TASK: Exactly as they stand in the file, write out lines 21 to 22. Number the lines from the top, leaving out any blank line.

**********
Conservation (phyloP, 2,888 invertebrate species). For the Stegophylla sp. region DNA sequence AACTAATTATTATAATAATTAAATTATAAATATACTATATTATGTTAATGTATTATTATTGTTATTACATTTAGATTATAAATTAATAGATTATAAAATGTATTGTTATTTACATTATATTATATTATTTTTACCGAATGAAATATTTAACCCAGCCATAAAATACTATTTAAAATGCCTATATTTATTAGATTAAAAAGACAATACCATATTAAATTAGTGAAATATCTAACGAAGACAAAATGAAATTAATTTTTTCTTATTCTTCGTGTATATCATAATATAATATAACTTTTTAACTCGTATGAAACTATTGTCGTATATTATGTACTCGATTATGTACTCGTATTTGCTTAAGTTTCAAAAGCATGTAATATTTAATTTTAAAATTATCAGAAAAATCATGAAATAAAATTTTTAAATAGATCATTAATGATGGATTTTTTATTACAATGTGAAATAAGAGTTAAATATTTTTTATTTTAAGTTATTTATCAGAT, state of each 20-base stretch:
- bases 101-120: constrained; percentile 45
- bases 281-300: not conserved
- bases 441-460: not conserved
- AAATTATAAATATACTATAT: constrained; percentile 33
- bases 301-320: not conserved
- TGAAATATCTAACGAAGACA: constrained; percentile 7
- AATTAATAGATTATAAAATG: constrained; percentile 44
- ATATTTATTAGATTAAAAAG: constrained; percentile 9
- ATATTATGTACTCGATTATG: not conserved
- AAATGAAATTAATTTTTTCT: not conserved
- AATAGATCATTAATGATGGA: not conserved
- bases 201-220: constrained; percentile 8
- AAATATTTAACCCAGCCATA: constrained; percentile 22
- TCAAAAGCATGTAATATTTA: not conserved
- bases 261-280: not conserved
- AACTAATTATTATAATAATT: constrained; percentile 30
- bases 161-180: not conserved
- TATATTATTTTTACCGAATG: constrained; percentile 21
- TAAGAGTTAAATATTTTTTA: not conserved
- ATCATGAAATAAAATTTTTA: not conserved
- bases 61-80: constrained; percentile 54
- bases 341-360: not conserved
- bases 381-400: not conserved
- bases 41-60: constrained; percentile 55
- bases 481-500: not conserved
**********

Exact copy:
- ATCATGAAATAAAATTTTTA: not conserved
- bases 61-80: constrained; percentile 54